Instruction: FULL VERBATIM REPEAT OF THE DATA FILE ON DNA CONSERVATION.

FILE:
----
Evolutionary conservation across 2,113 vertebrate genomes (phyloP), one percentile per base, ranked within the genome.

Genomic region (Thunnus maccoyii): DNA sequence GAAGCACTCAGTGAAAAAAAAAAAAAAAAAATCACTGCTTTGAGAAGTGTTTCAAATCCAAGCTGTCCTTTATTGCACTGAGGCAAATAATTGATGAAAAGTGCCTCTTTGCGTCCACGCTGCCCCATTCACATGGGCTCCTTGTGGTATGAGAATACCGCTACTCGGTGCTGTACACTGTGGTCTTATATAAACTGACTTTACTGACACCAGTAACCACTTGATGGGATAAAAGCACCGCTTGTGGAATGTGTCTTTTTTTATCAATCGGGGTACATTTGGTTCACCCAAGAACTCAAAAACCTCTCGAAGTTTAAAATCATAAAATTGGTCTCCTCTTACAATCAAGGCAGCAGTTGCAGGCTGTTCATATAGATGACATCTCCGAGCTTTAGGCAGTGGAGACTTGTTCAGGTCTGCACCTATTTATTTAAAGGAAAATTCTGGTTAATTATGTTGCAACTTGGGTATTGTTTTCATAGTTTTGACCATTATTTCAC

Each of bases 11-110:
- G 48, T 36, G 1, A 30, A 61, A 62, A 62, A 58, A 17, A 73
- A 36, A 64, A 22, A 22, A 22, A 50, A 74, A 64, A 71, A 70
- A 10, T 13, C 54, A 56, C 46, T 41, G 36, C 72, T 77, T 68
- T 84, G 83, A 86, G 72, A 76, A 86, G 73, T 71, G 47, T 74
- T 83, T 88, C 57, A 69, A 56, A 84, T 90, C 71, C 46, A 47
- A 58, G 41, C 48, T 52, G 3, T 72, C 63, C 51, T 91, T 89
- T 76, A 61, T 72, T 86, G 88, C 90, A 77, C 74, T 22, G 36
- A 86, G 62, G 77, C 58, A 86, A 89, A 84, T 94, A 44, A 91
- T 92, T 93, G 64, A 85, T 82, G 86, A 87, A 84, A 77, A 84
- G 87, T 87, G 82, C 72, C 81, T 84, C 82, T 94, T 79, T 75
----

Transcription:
Evolutionary conservation across 2,113 vertebrate genomes (phyloP), one percentile per base, ranked within the genome.

Genomic region (Thunnus maccoyii): DNA sequence GAAGCACTCAGTGAAAAAAAAAAAAAAAAAATCACTGCTTTGAGAAGTGTTTCAAATCCAAGCTGTCCTTTATTGCACTGAGGCAAATAATTGATGAAAAGTGCCTCTTTGCGTCCACGCTGCCCCATTCACATGGGCTCCTTGTGGTATGAGAATACCGCTACTCGGTGCTGTACACTGTGGTCTTATATAAACTGACTTTACTGACACCAGTAACCACTTGATGGGATAAAAGCACCGCTTGTGGAATGTGTCTTTTTTTATCAATCGGGGTACATTTGGTTCACCCAAGAACTCAAAAACCTCTCGAAGTTTAAAATCATAAAATTGGTCTCCTCTTACAATCAAGGCAGCAGTTGCAGGCTGTTCATATAGATGACATCTCCGAGCTTTAGGCAGTGGAGACTTGTTCAGGTCTGCACCTATTTATTTAAAGGAAAATTCTGGTTAATTATGTTGCAACTTGGGTATTGTTTTCATAGTTTTGACCATTATTTCAC

Each of bases 11-110:
- G 48, T 36, G 1, A 30, A 61, A 62, A 62, A 58, A 17, A 73
- A 36, A 64, A 22, A 22, A 22, A 50, A 74, A 64, A 71, A 70
- A 10, T 13, C 54, A 56, C 46, T 41, G 36, C 72, T 77, T 68
- T 84, G 83, A 86, G 72, A 76, A 86, G 73, T 71, G 47, T 74
- T 83, T 88, C 57, A 69, A 56, A 84, T 90, C 71, C 46, A 47
- A 58, G 41, C 48, T 52, G 3, T 72, C 63, C 51, T 91, T 89
- T 76, A 61, T 72, T 86, G 88, C 90, A 77, C 74, T 22, G 36
- A 86, G 62, G 77, C 58, A 86, A 89, A 84, T 94, A 44, A 91
- T 92, T 93, G 64, A 85, T 82, G 86, A 87, A 84, A 77, A 84
- G 87, T 87, G 82, C 72, C 81, T 84, C 82, T 94, T 79, T 75